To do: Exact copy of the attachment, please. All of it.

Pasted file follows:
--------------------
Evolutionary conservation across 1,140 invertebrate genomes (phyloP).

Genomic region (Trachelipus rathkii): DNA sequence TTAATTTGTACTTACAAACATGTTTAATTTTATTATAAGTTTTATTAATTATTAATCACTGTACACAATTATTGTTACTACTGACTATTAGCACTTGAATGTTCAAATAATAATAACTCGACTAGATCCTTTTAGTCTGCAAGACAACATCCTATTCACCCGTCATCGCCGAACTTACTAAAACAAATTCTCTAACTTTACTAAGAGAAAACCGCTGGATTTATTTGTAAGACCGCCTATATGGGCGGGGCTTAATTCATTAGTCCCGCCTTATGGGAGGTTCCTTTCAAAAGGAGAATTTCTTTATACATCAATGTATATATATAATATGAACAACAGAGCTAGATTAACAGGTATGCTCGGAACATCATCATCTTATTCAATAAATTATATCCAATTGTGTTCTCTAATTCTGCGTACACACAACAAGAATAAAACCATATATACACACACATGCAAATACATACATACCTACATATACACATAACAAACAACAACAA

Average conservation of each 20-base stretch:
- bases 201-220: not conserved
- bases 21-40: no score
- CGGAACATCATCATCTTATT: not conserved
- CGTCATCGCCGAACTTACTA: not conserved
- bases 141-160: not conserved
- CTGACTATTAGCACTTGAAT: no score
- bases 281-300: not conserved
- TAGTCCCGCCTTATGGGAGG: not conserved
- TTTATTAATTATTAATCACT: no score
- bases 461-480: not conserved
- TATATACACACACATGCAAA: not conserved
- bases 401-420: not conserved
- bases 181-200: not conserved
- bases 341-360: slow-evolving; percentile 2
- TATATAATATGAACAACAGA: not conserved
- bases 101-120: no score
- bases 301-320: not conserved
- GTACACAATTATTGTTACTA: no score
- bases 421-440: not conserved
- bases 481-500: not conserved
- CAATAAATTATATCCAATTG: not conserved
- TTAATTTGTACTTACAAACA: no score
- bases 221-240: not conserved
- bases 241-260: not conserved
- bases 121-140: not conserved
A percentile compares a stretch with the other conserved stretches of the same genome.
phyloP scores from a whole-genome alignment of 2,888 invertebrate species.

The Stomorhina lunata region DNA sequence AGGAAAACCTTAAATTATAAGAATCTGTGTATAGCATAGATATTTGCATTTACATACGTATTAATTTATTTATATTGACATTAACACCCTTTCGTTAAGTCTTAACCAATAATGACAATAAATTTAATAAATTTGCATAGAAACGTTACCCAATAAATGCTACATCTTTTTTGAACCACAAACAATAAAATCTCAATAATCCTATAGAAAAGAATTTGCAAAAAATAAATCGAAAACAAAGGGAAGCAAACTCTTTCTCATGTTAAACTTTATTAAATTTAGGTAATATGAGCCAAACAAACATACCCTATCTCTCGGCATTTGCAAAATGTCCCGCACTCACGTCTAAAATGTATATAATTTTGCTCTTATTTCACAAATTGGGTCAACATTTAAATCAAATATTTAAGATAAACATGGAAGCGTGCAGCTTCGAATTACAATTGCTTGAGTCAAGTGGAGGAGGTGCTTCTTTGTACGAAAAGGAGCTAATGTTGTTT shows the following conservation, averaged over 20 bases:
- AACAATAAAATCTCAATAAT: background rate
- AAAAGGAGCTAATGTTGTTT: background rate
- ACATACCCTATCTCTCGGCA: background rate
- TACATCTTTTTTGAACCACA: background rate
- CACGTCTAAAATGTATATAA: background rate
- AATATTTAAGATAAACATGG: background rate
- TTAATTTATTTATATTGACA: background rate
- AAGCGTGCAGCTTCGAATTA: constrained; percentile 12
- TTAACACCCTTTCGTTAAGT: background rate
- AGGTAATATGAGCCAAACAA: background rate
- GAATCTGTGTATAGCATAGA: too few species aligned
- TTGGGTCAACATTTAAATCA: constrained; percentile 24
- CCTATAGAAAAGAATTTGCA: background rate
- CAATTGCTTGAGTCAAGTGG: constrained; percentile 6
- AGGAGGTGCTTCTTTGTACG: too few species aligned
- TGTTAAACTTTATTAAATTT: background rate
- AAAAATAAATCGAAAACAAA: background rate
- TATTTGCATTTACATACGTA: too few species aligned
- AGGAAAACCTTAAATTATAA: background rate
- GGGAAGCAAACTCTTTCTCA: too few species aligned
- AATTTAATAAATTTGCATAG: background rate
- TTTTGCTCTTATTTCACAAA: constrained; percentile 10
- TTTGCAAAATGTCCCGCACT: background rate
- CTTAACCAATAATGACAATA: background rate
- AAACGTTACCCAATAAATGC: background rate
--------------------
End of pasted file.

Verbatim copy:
Evolutionary conservation across 1,140 invertebrate genomes (phyloP).

Genomic region (Trachelipus rathkii): DNA sequence TTAATTTGTACTTACAAACATGTTTAATTTTATTATAAGTTTTATTAATTATTAATCACTGTACACAATTATTGTTACTACTGACTATTAGCACTTGAATGTTCAAATAATAATAACTCGACTAGATCCTTTTAGTCTGCAAGACAACATCCTATTCACCCGTCATCGCCGAACTTACTAAAACAAATTCTCTAACTTTACTAAGAGAAAACCGCTGGATTTATTTGTAAGACCGCCTATATGGGCGGGGCTTAATTCATTAGTCCCGCCTTATGGGAGGTTCCTTTCAAAAGGAGAATTTCTTTATACATCAATGTATATATATAATATGAACAACAGAGCTAGATTAACAGGTATGCTCGGAACATCATCATCTTATTCAATAAATTATATCCAATTGTGTTCTCTAATTCTGCGTACACACAACAAGAATAAAACCATATATACACACACATGCAAATACATACATACCTACATATACACATAACAAACAACAACAA

Average conservation of each 20-base stretch:
- bases 201-220: not conserved
- bases 21-40: no score
- CGGAACATCATCATCTTATT: not conserved
- CGTCATCGCCGAACTTACTA: not conserved
- bases 141-160: not conserved
- CTGACTATTAGCACTTGAAT: no score
- bases 281-300: not conserved
- TAGTCCCGCCTTATGGGAGG: not conserved
- TTTATTAATTATTAATCACT: no score
- bases 461-480: not conserved
- TATATACACACACATGCAAA: not conserved
- bases 401-420: not conserved
- bases 181-200: not conserved
- bases 341-360: slow-evolving; percentile 2
- TATATAATATGAACAACAGA: not conserved
- bases 101-120: no score
- bases 301-320: not conserved
- GTACACAATTATTGTTACTA: no score
- bases 421-440: not conserved
- bases 481-500: not conserved
- CAATAAATTATATCCAATTG: not conserved
- TTAATTTGTACTTACAAACA: no score
- bases 221-240: not conserved
- bases 241-260: not conserved
- bases 121-140: not conserved
A percentile compares a stretch with the other conserved stretches of the same genome.
phyloP scores from a whole-genome alignment of 2,888 invertebrate species.

The Stomorhina lunata region DNA sequence AGGAAAACCTTAAATTATAAGAATCTGTGTATAGCATAGATATTTGCATTTACATACGTATTAATTTATTTATATTGACATTAACACCCTTTCGTTAAGTCTTAACCAATAATGACAATAAATTTAATAAATTTGCATAGAAACGTTACCCAATAAATGCTACATCTTTTTTGAACCACAAACAATAAAATCTCAATAATCCTATAGAAAAGAATTTGCAAAAAATAAATCGAAAACAAAGGGAAGCAAACTCTTTCTCATGTTAAACTTTATTAAATTTAGGTAATATGAGCCAAACAAACATACCCTATCTCTCGGCATTTGCAAAATGTCCCGCACTCACGTCTAAAATGTATATAATTTTGCTCTTATTTCACAAATTGGGTCAACATTTAAATCAAATATTTAAGATAAACATGGAAGCGTGCAGCTTCGAATTACAATTGCTTGAGTCAAGTGGAGGAGGTGCTTCTTTGTACGAAAAGGAGCTAATGTTGTTT shows the following conservation, averaged over 20 bases:
- AACAATAAAATCTCAATAAT: background rate
- AAAAGGAGCTAATGTTGTTT: background rate
- ACATACCCTATCTCTCGGCA: background rate
- TACATCTTTTTTGAACCACA: background rate
- CACGTCTAAAATGTATATAA: background rate
- AATATTTAAGATAAACATGG: background rate
- TTAATTTATTTATATTGACA: background rate
- AAGCGTGCAGCTTCGAATTA: constrained; percentile 12
- TTAACACCCTTTCGTTAAGT: background rate
- AGGTAATATGAGCCAAACAA: background rate
- GAATCTGTGTATAGCATAGA: too few species aligned
- TTGGGTCAACATTTAAATCA: constrained; percentile 24
- CCTATAGAAAAGAATTTGCA: background rate
- CAATTGCTTGAGTCAAGTGG: constrained; percentile 6
- AGGAGGTGCTTCTTTGTACG: too few species aligned
- TGTTAAACTTTATTAAATTT: background rate
- AAAAATAAATCGAAAACAAA: background rate
- TATTTGCATTTACATACGTA: too few species aligned
- AGGAAAACCTTAAATTATAA: background rate
- GGGAAGCAAACTCTTTCTCA: too few species aligned
- AATTTAATAAATTTGCATAG: background rate
- TTTTGCTCTTATTTCACAAA: constrained; percentile 10
- TTTGCAAAATGTCCCGCACT: background rate
- CTTAACCAATAATGACAATA: background rate
- AAACGTTACCCAATAAATGC: background rate